As someone that has never written for a publication or written a book, I have a hard time calling myself a writer.
I’ve always thought that having my words published in a newspaper, magazine, website or a book etc. would be the validation that I need to claim the label of writer, yet they are not things I actively pursue.
I think this is because when you do something for the love of it, trying to make it anything more is scary. There is also the fear of not being good enough, of my writing not being good enough for someone else to want to share it with a wider audience.
And part of having fear and being scared has resulted in me not putting myself in a position to receive feedback.
So overtime I have come to realise that the issue is not that I can’t call myself a writer, it’s that I didn’t meet the criteria of what I thought a writer should be. But further to that I am not yet the sort of writer that I aspire to be.
When faced with the choice between having nothing to offer and offering something that you know is incorrect, which would you choose?
Having nothing to offer never looks good. It may appear that you’re holding back or even just being lazy.
On the other hand offering something that you know is of no use is, useless. However, you might be wrong. Maybe, the things you’re holding back from offering may not be totally incorrect. Perhaps some of it is useful after all.
And so, it might actually be worth having the courage to offer what you can, you might surprise yourself. However, even if you’re wrong at least you still tried.
So, I’ve recently been reflecting on how I can make this site better. The things that came up were adding categories and adding a search bar.
Categories give the reader a good idea of what they can can expect. Catergories also give the blogger structure as if you have to ensure what you write fits within your chosen areas. I think what stopped me creating categories was my worry that the structure may be limiting.
Also, even though there are clear recurring themes in my blog posts they might not be able to be fit into 3-5 catergories and having more than that might look messy.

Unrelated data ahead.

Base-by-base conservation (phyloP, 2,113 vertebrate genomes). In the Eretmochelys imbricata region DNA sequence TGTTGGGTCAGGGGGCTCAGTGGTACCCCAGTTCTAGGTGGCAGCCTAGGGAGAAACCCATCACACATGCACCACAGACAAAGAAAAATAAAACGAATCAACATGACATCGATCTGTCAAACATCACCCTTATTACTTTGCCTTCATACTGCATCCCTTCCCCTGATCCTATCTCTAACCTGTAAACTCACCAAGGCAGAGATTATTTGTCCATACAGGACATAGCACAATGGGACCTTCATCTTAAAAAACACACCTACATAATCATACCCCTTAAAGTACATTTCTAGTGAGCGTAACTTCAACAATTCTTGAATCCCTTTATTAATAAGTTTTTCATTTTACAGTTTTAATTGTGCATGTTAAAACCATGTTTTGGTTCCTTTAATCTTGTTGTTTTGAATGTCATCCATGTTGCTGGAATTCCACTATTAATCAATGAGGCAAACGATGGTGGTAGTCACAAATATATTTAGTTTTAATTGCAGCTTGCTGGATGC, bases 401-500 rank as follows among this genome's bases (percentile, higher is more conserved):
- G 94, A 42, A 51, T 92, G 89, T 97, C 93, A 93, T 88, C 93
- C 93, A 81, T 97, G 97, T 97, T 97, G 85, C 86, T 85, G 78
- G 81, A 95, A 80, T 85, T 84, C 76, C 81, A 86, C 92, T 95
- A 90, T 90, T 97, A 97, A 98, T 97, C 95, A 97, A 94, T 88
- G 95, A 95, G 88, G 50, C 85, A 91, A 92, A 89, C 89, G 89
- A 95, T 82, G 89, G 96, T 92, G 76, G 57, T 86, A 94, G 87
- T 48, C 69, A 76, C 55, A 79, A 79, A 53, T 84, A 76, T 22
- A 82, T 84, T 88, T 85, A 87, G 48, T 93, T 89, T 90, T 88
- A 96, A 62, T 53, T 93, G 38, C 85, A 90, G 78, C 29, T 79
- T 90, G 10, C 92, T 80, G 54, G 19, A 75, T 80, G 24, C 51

But despite all that I’m now realising that there are benefits to having structure.
Having a search bar is simple and gives the reader the option to specify what they’re looking for and that could in turn help me to improve my site.
So, expect to see these 2 changes on the blog soon. Use this as a reminder to do a little audit of your own site and figure out if there’s something missing.
Do you really know what you want?
Often we go around telling people what we do want and even what we don’t want. Doing so can help you feel like you know and understand yourself because you’re able to articulate your needs.
What can end up happening is, when the needs you voiced are met, you come to find that it’s not what you really wanted at all.
Suddenly, you find yourself going back on your previous statement or displaying emotions like frustration or annoyance at the person who has done what you asked.
For example, you may say that you want to be left alone. However, when everyone leaves you end up getting upset.
The truth of that matter is that you didn’t really want to be left alone. Perhaps, it’s that you felt misunderstood, wanted someone to sit with you and listen or just wanted comfort. However, voicing these kinds of needs isn’t always easy because they show your vulnerable side.
It’s much easier to just say that you want to be alone, particularly when you’re not sure if the people around you are capable of meeting your real needs.
But, if you give the people around you some credit and allow yourself to be vulnerable for just a moment, you might find that you’re able to get exactly what you need.
The idea of always saying the first thing that comes to mind is great in some ways. However, it doesn’t work well in every situation.
If you’re someone that excessively analyses everything you say before you say it, practicing to say what comes to mind could be a great way to combat your anxieties.